New Jersey Appellate Division Confers Additional Insured Status, Albeit Limited to that Portion of the Insured's Work

By: Robert W. Muilenburg and Patrick A. Florentino
August 19, 2019

In Comcast of Garden State, LP v. The Hanover Ins. Co., Docket No. A-3425-17T4, an unpublished decision decided on July 10, 2019, the New Jersey Appellate Division held that a putative additional insured found partially liable in an underlying personal injury action was an additional insured, but “only with respect to” the insured-contractor’s work, and, therefore, was not entitled to coverage for its own negligent conduct.

In the underlying personal injury action, claimant was injured when he tripped over an above-ground cable. JNET Communications (“JNET”), a contractor retained by Comcast of Garden State (“Comcast”), admitted that it installed the cable and, as a result, Comcast was dismissed from the litigation. However, Comcast was reinstated after deposition testimony indicated Comcast had replaced the cable after JNET’s initial installation. A jury found Comcast 60% and JNET 40% liable for claimant’s injuries.

Comcast sued JNET and Hanover Ins. Co. (“Hanover”), JNET’s insurer, seeking defense and indemnity as an additional insured under the Hanover policy. The trial court granted Comcast’s summary judgment motion, ruling Comcast was an additional insured entitled to defense and indemnification under the Hanover policy based on the contract between Comcast and JNET. Hanover and JNET appealed.

On appeal, Hanover and JNET argued that Comcast was not an additional insured for its own negligent acts under the plain language of the Hanover policy, but only for the negligent acts attributable to JNET. Comcast countered it was an additional insured under the Hanover policy based on the Comcast-JNET contract.

The Additional Insured language in the Hanover policy provided, in pertinent part, coverage for:

5.a. Any person or organization with who you agreed, because of a written contract, written agreement or permit to provide insurance, is an insured, but only with respect to:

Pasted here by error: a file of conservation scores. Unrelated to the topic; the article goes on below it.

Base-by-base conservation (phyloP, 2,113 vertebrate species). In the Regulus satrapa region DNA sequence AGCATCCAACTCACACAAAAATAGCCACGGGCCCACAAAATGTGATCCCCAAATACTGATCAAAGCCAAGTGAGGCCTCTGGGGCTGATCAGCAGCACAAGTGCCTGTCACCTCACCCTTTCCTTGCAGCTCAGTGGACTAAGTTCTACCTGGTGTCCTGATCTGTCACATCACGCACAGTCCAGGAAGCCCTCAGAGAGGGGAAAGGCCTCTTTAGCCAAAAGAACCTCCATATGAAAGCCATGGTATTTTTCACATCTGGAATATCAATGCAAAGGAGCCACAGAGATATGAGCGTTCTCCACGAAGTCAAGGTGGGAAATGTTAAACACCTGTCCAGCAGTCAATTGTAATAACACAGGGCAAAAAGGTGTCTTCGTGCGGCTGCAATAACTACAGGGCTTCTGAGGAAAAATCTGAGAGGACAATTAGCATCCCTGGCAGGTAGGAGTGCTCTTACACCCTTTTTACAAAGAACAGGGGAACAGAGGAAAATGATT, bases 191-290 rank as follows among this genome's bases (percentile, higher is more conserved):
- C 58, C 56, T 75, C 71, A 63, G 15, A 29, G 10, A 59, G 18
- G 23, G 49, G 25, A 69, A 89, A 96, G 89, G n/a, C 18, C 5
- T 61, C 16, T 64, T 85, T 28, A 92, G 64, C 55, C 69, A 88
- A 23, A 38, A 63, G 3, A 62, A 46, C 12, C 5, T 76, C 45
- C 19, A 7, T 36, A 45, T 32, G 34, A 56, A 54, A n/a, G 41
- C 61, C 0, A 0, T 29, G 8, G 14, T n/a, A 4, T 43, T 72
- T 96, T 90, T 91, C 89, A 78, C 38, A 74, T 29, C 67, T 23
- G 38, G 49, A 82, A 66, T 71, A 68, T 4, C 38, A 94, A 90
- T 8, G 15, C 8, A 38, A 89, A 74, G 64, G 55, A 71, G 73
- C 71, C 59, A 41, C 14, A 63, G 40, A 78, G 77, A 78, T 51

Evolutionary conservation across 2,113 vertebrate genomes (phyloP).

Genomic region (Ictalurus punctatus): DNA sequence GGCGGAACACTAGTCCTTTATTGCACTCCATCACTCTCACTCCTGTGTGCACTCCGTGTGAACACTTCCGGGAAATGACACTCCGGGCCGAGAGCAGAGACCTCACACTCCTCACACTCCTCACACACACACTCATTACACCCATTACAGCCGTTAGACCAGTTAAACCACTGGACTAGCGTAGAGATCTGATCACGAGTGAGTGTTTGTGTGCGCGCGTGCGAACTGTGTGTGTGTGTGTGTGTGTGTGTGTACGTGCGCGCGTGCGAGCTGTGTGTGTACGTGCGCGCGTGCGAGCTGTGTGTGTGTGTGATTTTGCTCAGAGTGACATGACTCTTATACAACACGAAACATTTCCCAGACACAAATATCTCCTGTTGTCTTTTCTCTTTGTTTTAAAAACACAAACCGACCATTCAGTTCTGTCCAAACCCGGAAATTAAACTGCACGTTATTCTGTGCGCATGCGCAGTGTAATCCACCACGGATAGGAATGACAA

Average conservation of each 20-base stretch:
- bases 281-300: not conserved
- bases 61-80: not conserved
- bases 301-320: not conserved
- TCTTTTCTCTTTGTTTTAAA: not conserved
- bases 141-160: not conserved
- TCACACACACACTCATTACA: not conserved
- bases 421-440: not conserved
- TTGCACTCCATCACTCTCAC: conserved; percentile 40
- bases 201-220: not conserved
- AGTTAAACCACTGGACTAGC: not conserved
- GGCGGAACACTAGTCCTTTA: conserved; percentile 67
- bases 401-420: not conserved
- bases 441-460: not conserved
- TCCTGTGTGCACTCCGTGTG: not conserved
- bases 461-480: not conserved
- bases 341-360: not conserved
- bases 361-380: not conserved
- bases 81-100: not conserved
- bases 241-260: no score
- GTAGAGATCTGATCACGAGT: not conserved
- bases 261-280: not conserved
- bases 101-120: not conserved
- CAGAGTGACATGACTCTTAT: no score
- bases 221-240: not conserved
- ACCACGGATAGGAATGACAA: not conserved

(1) “Your work” for the additional insured(s) at the location designated in the contract, agreement or permit;


Further, the policy defined “Your work” to mean: (1) “Work or operations performed by you or on your behalf; and (2) Materials, parts or equipment furnished in connection with such work or operations.”

The Appellate Division determined that Comcast satisfied an initial condition by showing JNET contractually agreed to provide additional insured coverage to Comcast. However, the Court stated that this “does not, by itself, render Comcast an additional insured entitled to coverage.” The Court further found the Hanover policy expressly and unambiguously limits coverage to additional insureds “only with respect to…Your Work,” meaning JNET’s “work or operations” or “materials, parts or equipment furnished in connection with such work or operations.” The Court relied, in part, on the jury’s finding of liability for Comcast based on its direct negligence unrelated to JNET’s work and not vicarious liability based on JNET’s work. The Court also distinguished the Hanover policy from other policies containing broader “arising out of” language, which arguably could have resulted in a finding of coverage here.

The Comcast decision is limited to the narrow policy language at issue. However, it is a cautionary reminder that naming another party as additional insured does not automatically confer additional insured coverage under a policy, particularly where the other party is found to have some direct negligence.